Hospitals across England and Scotland have been simultaneously hit by a ransomware attack, NHS Digital has confirmed.
In a statement on Friday, the organisation said the attack, believed to be caused by a malware virus, was not specifically targeted at the NHS. Prime minister Theresa May said the incident was part of a wider attack which had spread around the world and according to the BBC, up to 45 NHS organisations and GP practices had been affected.
The confirmation came after reports said staff had been locked out of their computers and emergency patients in some hospitals had to be diverted. Details of patient records and appointment times, as well as internal phone lines and emails, also became out of reach.
According to doctors who have been tweeting about the hack, a pop-up message demanding a ransom in exchange for access to their IT systems had been appearing on their screens.
Hospitals in London, Essex, Nottingham and Cumbria were among the regions affected. The East and North Hertfordshire NHS Trust "declared a major internal incident" when they first encountered the issue on Friday lunchtime.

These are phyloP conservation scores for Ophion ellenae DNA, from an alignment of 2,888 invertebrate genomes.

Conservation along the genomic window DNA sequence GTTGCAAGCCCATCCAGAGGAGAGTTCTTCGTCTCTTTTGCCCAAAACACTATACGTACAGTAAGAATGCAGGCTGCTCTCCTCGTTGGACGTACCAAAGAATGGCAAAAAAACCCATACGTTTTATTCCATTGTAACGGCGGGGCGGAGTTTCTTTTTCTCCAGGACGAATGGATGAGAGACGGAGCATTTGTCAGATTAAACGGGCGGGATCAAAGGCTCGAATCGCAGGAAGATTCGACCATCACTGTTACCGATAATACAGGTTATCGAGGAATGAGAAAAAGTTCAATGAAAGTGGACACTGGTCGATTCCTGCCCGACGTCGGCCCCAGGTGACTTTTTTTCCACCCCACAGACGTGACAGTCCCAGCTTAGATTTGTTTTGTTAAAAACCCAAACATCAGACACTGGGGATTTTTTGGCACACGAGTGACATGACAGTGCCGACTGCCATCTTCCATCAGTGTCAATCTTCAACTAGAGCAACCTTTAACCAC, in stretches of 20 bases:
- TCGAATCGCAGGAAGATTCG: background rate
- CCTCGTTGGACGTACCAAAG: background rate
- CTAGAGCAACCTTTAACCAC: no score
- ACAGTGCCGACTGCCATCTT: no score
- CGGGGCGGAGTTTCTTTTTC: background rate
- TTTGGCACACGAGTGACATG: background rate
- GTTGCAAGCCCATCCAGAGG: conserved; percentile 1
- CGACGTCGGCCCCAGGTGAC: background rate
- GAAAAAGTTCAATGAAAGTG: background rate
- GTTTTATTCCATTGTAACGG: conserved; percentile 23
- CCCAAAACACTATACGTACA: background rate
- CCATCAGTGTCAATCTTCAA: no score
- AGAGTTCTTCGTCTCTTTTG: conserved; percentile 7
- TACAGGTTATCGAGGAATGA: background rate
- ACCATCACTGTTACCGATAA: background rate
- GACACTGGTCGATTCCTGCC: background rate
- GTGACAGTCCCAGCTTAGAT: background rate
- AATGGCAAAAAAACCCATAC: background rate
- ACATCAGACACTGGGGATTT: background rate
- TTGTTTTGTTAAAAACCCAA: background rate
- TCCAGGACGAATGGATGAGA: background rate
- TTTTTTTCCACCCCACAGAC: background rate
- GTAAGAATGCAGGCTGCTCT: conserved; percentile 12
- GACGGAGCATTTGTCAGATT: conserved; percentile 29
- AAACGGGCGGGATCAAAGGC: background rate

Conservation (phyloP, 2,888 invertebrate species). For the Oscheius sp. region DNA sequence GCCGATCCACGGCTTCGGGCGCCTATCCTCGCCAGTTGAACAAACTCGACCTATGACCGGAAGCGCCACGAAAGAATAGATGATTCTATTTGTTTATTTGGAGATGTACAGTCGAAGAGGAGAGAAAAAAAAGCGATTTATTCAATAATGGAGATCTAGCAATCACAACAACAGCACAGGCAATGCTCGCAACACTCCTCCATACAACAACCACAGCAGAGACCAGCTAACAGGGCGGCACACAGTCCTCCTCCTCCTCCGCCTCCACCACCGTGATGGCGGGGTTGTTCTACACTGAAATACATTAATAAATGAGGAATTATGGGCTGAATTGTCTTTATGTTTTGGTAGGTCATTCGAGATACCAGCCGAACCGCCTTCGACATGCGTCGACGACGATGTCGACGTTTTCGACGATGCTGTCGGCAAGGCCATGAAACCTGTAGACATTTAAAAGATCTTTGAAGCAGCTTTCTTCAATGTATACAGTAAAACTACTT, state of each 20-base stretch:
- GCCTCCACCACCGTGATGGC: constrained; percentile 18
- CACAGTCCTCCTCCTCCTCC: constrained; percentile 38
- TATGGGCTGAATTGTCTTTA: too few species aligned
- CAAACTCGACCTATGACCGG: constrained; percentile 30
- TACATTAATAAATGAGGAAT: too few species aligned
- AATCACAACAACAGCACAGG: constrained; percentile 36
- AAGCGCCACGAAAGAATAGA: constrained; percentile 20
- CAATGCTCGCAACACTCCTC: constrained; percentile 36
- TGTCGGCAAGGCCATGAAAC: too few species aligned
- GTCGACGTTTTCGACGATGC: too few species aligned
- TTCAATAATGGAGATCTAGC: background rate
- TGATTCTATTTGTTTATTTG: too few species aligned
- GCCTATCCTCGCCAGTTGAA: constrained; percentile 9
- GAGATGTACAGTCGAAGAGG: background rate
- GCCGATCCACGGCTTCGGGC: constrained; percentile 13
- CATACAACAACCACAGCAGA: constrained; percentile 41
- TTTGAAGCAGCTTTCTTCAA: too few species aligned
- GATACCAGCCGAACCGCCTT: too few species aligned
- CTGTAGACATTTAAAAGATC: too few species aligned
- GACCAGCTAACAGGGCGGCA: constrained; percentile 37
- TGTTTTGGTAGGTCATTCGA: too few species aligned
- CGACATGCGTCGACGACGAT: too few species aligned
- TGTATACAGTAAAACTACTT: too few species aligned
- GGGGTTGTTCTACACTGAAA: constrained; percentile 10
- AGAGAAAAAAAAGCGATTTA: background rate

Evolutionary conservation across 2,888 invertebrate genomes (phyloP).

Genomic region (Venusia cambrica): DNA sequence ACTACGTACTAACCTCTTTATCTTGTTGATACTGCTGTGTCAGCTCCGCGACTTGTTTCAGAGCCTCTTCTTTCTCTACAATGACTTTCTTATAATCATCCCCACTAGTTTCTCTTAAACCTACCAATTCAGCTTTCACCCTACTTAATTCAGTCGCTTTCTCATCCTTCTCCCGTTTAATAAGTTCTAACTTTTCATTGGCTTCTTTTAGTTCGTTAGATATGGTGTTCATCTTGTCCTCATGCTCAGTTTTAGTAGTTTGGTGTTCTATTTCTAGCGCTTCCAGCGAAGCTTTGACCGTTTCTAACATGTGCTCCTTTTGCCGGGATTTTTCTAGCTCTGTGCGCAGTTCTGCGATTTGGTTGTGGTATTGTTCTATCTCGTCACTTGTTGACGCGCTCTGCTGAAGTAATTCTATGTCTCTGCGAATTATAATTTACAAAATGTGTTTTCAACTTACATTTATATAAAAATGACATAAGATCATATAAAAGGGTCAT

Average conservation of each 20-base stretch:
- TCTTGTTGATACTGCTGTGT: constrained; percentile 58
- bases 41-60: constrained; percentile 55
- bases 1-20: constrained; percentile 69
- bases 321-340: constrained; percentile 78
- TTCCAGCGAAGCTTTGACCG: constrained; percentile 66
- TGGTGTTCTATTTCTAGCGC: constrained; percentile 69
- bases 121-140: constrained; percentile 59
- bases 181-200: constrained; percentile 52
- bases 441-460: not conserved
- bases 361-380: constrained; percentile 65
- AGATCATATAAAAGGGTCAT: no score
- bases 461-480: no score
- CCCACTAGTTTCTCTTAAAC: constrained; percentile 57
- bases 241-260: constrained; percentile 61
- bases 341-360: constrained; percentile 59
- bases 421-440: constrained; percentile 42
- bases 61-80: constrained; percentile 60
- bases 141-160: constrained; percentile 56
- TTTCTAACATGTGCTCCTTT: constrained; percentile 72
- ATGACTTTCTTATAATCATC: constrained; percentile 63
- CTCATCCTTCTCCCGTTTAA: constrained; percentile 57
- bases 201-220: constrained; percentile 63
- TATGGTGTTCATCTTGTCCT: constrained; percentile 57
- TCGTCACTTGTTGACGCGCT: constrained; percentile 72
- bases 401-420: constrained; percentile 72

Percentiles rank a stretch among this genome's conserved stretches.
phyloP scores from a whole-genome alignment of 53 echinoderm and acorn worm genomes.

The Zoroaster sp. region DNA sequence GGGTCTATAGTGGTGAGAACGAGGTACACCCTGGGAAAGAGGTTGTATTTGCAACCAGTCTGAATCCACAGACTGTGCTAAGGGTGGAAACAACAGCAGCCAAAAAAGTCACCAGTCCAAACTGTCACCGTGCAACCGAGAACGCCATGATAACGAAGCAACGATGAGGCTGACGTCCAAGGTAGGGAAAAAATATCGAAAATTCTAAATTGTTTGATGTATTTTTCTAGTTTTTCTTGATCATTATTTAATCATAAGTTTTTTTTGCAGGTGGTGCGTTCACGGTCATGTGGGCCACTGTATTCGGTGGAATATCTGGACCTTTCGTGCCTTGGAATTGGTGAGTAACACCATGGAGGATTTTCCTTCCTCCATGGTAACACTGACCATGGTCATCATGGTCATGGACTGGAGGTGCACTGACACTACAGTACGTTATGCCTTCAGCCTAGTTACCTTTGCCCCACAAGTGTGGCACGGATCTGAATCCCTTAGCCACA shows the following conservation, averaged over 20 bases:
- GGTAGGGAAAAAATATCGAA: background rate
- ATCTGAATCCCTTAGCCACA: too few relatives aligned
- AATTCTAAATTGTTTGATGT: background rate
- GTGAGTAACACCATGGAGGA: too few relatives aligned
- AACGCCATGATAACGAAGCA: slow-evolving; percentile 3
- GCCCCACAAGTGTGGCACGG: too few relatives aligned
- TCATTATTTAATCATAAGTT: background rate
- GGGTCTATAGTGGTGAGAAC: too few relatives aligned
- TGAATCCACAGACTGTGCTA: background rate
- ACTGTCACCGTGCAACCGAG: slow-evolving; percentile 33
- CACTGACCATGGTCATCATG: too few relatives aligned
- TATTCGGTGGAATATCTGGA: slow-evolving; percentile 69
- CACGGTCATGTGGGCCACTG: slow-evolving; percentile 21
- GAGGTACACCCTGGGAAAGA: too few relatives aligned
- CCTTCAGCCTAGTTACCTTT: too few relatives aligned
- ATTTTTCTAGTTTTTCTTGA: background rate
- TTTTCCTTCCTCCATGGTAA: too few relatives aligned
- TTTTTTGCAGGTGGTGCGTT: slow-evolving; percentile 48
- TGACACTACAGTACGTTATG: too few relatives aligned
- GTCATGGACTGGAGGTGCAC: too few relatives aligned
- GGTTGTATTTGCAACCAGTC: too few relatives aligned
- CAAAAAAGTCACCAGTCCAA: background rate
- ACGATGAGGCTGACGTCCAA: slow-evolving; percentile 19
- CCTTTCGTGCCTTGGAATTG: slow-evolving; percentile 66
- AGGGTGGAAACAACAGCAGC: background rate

In a statement, the Trust said: "Immediately on discovery of the problem, the trust acted to protect its IT systems by shutting them down; it also meant that the trust's telephone system is not able to accept incoming calls," the Trust said. Along with several other Trusts, they were forced to postpone all non-urgent activity and asked the public not to come to A&E unless in the case of a life-threatening emergency.
One NHS IT worker who witnessed the incident told The Guardian: "A bitcoin virus pop-up message had been introduced on to the network asking users to pay $300 to be able to access their PCs. You cannot get past this screen. This followed with an internal major incident being declared and advised all trust staff to shut down all PCs in the trust and await further instructions.
"This is affecting the east of England and number of other trusts. This is the largest outage of this nature I've seen in the six years I've been employed with the NHS."
Twitter users said the attack was "unprecedented" and "heartbreaking".
NHS Digital has confirmed it is working closely with the National Cyber Security Centre "to support affected organisations and ensure patient safety is protected."